Kamau was among seven Texas death row prisoners who stunned the world with a bold escape attempt on Thanksgiving Day 1998 [See: Daring Death Row Escape Shakes Up Texas, PLN, April '99]. In reaction to that incident (one of the seven actually escaped but later drowned in a creek about a mile from the prison), Texas prison officials instituted harsh reprisals. One of the changes involved relocating death row from the old Huntsville prison to a newer high-tech supermax prison, the Terrell Unit, near Livingston, Texas [See: Texas Death Row Hunger Strike, PLN, April '00].
On February 21, Kamau Wilkerson and Howard Guidry (another participant in the 1998 Thanksgiving Day escape attempt) took a Terrell Unit guard hostage and held her for nearly 13 hours. Prison officials said the guard, 57-year-old Jeanette Bledsoe, was escorting Guidry back to his cell at about 4:15 p.m. when she was overpowered by Wilkerson who had somehow managed to jimmie his cell door open.
Bledsoe was taken to a small cage-like room adjacent to death row and placed on the floor with one leg shackled. Officials said one of the hostage-takers was armed with a makeshift knife and the other had a 2-foot-long piece of metal used to open the food slot on each prison cell. Security camera footage showed that Guidry and Wilkerson treated their hostage with respect, a prison spokesman said.
The hostage-takers demanded to meet with community anti-death penalty activists. They were allowed to talk with Njeri Shakur of the Texas Death Penalty Abolition Movement, Deloyd Parker of Shape Community Center and Kofi Tahara of the National Black United Front.
After meeting with the delegation and airing their demands (improved conditions of confinement for death row prisoners and a moritorium on executions) Wilkerson and Guidry surrendered to authorities at about 5 a.m.
Bledsoe, who was released unharmed, underwent a routine examination at the prison infirmary. She had been working as a prison guard for three years and has a son who is also a guard at the Terrell Unit.
Guidry and Wilkerson, both members of the death-row movement Panthers United for Revolutionary Education (PURE) were placed on 24-hour lockdown status, along with other death row prisoners who were charged by the warden with "communicating with two Black offenders" and "hampering negotiations in a hostage situation." Four weeks later, the lockdown was still in place the day the state of Texas came to kill a defiant Kamau.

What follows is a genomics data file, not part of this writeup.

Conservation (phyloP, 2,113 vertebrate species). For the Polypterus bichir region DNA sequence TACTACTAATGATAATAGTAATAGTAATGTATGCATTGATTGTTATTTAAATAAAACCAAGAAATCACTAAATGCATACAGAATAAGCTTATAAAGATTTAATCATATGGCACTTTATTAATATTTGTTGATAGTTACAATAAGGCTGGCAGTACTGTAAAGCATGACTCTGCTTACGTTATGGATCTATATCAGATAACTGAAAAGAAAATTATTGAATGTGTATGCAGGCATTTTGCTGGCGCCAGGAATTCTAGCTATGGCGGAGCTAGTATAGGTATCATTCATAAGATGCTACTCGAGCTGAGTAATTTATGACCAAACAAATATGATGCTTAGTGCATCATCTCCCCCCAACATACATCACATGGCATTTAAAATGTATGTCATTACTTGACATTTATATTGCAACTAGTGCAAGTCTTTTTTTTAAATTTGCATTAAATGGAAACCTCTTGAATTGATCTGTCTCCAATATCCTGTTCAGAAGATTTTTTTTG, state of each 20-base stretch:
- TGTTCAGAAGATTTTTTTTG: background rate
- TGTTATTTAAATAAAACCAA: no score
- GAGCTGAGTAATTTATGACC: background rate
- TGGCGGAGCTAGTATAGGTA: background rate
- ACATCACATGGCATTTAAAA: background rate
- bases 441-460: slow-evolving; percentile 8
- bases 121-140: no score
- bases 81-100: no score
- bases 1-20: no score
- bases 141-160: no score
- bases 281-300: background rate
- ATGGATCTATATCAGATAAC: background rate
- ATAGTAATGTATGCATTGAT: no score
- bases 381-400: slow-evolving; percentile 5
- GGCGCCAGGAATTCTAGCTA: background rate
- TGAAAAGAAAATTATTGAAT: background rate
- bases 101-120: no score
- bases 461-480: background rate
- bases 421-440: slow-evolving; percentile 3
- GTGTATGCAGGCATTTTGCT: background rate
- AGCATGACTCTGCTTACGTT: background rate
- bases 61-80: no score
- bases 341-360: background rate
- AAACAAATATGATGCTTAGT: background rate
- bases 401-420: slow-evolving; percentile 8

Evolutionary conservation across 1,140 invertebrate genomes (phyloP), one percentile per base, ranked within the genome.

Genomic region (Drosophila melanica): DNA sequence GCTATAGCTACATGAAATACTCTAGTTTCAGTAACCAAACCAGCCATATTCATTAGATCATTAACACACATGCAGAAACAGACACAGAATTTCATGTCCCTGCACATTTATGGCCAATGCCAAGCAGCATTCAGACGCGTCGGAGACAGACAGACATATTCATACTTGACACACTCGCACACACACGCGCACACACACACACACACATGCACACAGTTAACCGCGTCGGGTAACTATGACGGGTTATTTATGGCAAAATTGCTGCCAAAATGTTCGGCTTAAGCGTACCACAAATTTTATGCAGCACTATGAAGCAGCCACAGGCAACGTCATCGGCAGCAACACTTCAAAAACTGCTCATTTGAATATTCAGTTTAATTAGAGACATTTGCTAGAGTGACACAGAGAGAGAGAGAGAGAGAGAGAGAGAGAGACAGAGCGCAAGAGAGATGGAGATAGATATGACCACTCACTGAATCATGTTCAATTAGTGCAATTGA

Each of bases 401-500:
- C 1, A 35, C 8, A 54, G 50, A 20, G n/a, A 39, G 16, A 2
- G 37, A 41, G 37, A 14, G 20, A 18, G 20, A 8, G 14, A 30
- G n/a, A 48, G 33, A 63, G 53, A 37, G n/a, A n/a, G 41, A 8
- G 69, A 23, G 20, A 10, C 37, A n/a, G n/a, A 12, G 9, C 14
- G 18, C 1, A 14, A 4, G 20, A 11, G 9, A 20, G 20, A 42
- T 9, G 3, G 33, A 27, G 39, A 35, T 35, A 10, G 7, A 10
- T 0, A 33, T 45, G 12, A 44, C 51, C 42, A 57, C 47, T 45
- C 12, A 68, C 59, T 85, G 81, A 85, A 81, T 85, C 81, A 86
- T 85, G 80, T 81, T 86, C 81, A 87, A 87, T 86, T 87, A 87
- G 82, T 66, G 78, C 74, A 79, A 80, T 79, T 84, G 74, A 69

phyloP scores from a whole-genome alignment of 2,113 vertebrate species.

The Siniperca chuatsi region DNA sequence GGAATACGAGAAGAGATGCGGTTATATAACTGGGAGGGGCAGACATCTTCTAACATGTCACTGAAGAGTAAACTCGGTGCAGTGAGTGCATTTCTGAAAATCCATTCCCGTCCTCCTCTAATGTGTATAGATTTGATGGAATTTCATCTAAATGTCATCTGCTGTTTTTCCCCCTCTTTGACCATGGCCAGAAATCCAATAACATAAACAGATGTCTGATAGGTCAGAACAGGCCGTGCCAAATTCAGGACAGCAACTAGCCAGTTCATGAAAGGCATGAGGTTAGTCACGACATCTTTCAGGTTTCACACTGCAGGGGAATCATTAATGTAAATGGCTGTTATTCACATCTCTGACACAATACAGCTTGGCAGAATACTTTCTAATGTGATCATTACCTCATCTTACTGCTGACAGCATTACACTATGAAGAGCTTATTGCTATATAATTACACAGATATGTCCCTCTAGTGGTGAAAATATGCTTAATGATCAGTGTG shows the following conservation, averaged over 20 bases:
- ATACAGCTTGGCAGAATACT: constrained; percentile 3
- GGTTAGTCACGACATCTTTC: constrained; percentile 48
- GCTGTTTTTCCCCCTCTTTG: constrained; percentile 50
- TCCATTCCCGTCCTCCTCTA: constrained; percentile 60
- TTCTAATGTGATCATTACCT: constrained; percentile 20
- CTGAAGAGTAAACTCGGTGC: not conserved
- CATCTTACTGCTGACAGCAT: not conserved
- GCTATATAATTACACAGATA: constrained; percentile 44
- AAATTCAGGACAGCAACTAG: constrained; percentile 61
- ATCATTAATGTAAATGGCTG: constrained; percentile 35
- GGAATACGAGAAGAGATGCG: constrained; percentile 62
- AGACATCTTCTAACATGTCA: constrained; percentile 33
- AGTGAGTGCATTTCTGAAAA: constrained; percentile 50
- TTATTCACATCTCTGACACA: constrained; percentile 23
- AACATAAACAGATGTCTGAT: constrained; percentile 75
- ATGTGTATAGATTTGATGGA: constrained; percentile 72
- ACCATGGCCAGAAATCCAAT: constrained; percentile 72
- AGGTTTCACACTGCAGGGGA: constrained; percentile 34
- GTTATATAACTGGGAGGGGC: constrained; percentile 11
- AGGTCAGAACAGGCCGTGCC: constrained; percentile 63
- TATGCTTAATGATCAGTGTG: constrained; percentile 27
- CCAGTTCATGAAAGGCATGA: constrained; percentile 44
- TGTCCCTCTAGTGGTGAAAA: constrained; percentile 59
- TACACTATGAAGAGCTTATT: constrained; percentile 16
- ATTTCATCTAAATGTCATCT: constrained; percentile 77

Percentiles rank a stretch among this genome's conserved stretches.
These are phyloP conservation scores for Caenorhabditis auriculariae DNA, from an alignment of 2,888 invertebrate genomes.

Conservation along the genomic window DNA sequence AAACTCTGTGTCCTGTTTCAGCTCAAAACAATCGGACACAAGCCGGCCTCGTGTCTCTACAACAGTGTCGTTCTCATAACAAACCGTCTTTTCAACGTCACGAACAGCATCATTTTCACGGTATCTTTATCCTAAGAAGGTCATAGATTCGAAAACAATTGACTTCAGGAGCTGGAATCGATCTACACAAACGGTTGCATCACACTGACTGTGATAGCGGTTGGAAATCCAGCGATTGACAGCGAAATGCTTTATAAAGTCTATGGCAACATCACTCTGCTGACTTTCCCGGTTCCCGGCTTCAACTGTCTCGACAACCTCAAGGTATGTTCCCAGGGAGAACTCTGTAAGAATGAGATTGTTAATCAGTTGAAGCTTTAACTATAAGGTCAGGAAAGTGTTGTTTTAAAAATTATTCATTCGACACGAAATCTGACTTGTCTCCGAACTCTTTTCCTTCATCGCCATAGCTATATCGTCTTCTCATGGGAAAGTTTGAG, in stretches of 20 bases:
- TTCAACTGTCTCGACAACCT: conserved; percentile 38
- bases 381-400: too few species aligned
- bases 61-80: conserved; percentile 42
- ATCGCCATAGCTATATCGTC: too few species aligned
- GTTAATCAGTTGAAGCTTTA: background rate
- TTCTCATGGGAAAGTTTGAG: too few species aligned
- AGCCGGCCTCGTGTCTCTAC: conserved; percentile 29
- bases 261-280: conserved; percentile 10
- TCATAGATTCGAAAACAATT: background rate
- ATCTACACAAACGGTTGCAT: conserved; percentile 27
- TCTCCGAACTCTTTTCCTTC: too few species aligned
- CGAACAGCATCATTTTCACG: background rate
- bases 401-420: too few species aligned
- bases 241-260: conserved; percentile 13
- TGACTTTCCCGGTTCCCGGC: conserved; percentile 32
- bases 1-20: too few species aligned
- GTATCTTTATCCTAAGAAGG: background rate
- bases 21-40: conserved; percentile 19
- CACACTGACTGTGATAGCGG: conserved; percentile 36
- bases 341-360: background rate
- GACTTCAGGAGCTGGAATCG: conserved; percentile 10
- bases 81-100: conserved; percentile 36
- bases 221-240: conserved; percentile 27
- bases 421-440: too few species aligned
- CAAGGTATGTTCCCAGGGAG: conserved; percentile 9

"I will not cooperate with your act of murder," Kamau told Warden Robert Treon March 15th when asked about a last meal.
Kamau refused to eat a last meal. He also declined to sign papers requesting family, friends or a spiritual advisor to view his execution. He refused to sign away his remains or cooperate in any way with the government executioners' "standard procedures."
When guards came to transport him from the Terrell Unit in Livingston to the Huntsville death house, Kamau refused to leave his cell. A "goon squad" was called to subdue him. They gassed him with pepper spray and hog-tied him with chains.
Guards had to use "additional restraints" to bind Kamau to the death house gurney. The warden asked if he had a final statement: "This is not a capital case," Kamau replied.
When the lethal mix of chemicals started pumping into his veins, Kamau unveiled a final surprise for his captors and executioners. In one last act of rebellion and defiance, the 28-year-old revolutionary, organizer and death-row activist stunned observers by spitting a small handcuff key out of his mouth.
"The secret, as of Wilkerson," he whispered.
He was pronounced dead at 6:24 p.m. He was the 210th person to be killed by the Texas Death machine since the death penalty was reinstated in 1976, and the 123rd to die on presidential candidate G.W. Bush's watch as Texas governor.
Sources: Workers World, Associated Press, New York Times
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